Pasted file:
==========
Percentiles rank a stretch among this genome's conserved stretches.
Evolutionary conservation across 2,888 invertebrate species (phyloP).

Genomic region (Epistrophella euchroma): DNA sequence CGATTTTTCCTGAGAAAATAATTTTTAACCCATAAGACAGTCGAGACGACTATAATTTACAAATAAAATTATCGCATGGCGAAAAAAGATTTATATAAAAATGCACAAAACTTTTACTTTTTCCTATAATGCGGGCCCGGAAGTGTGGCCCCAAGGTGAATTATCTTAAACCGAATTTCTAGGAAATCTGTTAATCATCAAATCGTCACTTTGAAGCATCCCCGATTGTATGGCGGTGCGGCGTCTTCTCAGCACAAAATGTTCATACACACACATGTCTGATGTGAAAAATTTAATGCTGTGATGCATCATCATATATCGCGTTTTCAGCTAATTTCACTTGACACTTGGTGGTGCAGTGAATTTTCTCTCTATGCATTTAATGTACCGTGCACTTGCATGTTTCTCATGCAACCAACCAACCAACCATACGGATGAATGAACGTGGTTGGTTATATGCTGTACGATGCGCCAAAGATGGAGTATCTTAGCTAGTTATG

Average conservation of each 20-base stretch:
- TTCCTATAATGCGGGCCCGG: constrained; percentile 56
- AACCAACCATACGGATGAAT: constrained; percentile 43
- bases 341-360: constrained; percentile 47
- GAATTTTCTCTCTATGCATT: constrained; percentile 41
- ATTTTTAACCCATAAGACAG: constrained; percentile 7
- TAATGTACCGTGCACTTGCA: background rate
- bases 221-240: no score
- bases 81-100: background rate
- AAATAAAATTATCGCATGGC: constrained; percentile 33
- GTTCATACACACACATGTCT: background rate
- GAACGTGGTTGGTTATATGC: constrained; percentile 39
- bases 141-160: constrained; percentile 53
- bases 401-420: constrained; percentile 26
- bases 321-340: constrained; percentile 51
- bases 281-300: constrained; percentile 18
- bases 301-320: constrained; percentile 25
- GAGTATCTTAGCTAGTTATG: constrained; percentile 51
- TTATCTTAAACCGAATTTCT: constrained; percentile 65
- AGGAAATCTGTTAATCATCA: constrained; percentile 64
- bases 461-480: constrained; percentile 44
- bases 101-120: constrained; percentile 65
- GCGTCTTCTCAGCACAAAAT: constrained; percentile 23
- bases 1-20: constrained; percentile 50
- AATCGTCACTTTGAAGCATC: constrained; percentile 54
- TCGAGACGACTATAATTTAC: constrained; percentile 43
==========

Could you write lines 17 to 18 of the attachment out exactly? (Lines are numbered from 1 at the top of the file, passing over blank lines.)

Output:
- bases 401-420: constrained; percentile 26
- bases 321-340: constrained; percentile 51